“In terms of public sup­port for the gov­ern­ment, this strat­egy has paid off. Since last spring, the de­cline in pop­u­lar­ity of the gov­ern­ing party has stopped, and it has even seen some im­prove­ment,” he said.

Polls show that most Hun­gar­i­ans back Or­ban’s ap­proach. Sup­port for the rul­ing Fidesz-KDNP coali­tion has risen five points in the past month to 34 per­cent, a level not seen for a year, ac­cord­ing to the latest poll by the Ne­zo­pont In­sti­tute. Three-quar­ters of re­spon­dents sup­ported the fence along the 110-mile Ser­bian bor­der.

Since then, Hungary has fin­ished a fence along the Croa­t­ian bor­der and has put up an “ex­per­i­men­tal” ra­zor-wire bar­rier along the Slove­nian bor­der.

In Beremend, res­i­dents sup­port Or­ban’s re­sponse.

“He’s first-class,” said Gy­orgy Gyuris, look­ing up from his job lay­ing bricks into a paved side­walk. “I’ve been fol­low­ing this sit­u­a­tion closely be­cause we are re­ally af­fected by it. I re­ally don’t un­der­stand why other coun­tries have such a neg­a­tive opin­ion of us.”

His co-worker, Karoly Ivso­vics, agreed. “We all sup­port the gov­ern­ment here in Beremend,” he said. “We feel this cri­sis on our skin.”

Across the road at the pizze­ria, the cri­sis has been good for busi­ness, not least be­cause of all the jour­nal­ists who have de­scended on the town in re­cent weeks. “We’ve got more peo­ple com­ing in here and eat­ing and drink­ing these days,” said Barbi Hedli, a wait­ress, dur­ing a cig­a­rette break out­side.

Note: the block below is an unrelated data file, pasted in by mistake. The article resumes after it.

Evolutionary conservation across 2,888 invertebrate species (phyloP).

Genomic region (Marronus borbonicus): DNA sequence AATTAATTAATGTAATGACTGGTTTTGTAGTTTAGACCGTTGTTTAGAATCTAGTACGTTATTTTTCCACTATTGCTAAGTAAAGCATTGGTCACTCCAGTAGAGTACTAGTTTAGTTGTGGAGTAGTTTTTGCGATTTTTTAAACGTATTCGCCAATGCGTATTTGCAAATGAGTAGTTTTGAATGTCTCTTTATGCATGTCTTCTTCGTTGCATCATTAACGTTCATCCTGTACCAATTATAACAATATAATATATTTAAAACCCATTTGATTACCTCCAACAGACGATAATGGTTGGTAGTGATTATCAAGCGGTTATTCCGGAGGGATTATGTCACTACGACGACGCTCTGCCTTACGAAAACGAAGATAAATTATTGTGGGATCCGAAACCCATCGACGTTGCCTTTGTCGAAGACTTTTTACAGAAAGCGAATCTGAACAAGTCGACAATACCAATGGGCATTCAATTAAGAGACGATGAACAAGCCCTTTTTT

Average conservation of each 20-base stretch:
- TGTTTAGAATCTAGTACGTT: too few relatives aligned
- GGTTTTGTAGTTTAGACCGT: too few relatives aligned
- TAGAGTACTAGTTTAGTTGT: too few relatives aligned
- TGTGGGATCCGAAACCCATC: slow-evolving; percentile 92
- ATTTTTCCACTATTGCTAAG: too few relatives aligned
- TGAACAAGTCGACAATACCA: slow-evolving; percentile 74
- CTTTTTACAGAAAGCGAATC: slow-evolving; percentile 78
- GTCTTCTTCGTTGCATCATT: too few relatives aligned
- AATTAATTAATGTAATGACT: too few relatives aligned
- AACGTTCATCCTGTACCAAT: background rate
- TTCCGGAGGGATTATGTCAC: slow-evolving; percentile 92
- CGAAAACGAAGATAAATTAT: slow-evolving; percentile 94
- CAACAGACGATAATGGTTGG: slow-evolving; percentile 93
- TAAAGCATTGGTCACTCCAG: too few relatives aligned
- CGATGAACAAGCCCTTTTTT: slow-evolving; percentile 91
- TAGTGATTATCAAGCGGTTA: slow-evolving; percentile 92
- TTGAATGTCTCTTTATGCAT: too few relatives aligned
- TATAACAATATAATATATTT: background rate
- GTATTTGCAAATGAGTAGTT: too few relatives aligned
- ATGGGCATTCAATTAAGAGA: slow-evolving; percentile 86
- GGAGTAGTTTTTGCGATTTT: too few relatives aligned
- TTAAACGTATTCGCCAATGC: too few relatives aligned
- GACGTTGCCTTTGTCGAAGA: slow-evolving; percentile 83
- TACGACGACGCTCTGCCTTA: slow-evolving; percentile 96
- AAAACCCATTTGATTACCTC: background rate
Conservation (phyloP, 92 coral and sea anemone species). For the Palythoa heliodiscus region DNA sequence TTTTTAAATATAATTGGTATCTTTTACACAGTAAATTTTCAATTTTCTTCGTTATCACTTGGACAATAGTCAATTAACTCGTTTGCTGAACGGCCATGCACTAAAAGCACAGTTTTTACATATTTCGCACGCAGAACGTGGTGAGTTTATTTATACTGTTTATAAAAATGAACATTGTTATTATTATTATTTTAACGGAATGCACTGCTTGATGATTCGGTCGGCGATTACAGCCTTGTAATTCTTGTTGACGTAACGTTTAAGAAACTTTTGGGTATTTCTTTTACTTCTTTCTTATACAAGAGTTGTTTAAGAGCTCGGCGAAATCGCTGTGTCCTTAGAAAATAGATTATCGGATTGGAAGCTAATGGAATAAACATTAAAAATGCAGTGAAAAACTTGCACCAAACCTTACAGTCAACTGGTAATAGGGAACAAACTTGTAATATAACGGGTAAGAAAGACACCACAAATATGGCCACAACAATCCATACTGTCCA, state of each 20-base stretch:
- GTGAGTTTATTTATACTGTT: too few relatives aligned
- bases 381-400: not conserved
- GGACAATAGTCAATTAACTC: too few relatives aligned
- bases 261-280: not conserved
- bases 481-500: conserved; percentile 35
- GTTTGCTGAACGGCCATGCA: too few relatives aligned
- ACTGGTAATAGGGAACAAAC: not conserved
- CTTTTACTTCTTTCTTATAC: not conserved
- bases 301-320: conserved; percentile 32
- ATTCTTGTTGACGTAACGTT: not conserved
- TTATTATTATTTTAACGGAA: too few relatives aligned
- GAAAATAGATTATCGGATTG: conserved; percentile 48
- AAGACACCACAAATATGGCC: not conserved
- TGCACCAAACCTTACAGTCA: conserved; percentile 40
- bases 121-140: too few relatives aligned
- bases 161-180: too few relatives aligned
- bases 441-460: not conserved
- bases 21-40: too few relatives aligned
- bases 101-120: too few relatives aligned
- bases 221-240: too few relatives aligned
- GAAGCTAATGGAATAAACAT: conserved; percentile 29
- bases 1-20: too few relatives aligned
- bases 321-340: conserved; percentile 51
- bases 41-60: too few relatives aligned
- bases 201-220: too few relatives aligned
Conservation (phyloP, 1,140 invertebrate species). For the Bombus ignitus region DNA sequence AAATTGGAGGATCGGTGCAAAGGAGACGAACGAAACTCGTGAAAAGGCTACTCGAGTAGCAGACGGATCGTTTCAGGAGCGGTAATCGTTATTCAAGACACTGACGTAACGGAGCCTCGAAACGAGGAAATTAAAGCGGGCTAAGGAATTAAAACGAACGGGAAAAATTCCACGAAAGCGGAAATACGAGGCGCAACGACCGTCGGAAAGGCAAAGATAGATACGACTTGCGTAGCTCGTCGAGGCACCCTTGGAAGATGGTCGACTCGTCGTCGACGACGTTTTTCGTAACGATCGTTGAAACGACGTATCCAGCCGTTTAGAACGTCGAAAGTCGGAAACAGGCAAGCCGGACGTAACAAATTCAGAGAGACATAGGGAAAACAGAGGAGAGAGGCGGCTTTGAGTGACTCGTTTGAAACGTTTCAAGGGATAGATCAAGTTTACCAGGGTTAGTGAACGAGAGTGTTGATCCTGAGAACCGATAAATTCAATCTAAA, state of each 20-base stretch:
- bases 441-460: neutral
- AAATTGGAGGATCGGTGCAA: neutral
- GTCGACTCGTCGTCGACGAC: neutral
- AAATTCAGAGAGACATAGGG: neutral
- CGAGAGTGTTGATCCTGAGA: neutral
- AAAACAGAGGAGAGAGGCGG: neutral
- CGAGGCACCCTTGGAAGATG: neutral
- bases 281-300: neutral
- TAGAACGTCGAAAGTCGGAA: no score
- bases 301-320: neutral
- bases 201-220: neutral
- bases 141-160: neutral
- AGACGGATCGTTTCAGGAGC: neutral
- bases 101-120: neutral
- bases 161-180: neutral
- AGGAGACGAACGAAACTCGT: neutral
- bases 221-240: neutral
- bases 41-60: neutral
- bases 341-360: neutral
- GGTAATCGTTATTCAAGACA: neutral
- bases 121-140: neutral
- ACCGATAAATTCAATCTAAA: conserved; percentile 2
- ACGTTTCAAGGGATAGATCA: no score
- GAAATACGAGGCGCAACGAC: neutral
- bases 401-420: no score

Or­ban, 52, said his re­sponse was nec­es­sary.

“The cri­sis could desta­bi­lize Europe easily. It’s not dif­fi­cult to imag­ine that one or two years from now, the old po­lit­i­cal elite will be re­placed by the rad­i­cals,” Or­ban said in a re­cent in­ter­view with the Wall Street Jour­nal.

He has drawn par­tic­u­lar op­pro­brium for cast­ing this as a re­li­gious is­sue, pit­ting Chris­tian Europe against the mostly Mus­lim ar­rivals.

“Mus­lim cul­ture is very strong. We don’t op­pose it, but we haven’t had those par­al­lel so­ci­eties that are not in­te­grated into Euro­pean val­ues,” Or­ban told the news­pa­per.

Hungary’s op­po­si­tion par­ties of­fer lit­tle re­sis­tance. The far­right Job­bik party sup­ports a strong stance against al­low­ing in the mi­grants and refugees, while the frag­mented left has mostly stayed quiet on an is­sue that for them is only a vote-loser.

For this rea­son, an­a­lysts ex­pect the pop­ulist prime min­is­ter to con­tinue his ap­proach.

“Prime Min­is­ter Or­ban thinks that this sub­ject is not only use­ful for him in terms of his do­mes­tic po­lit­i­cal agenda but also for re­fram­ing his neg­a­tive im­age out­side of Hungary,” Biro-Nagy said. “Out­side Hungary, Or­ban’s im­age is of an au­thor­i­tar­ian pop­ulist. But he thinks that this refugee cri­sis gives him a chance to ap­pear as a de­fender of Chris­tian­ity and the de­fender of Europe.”

“There has been a big de­mand here for a strong leader, some­one who puts things in or­der.”

Las­zlo Cs­aba, pro­fes­sor at Cen­tral Euro­pean Univer­sity in Bu­dapest, on Prime Min­is­ter Vik­tor Or­ban, at left

IST­VAN RUZSA/AGENCE FRANCE-PRESSE VIA GETTY IM­AGES

Mi­grants and refugees camp onHun­gary’s bor­der with Ser­bia. Hun­gar­i­ans sup­port PrimeMin­is­ter Vik­tor Or­ban’s hard-line ap­proach to the flood of peo­ple seek­ing sanc­tu­ary in­Western Europe.

Newspapers in English

Newspapers from USA

© PressReader. All rights reserved.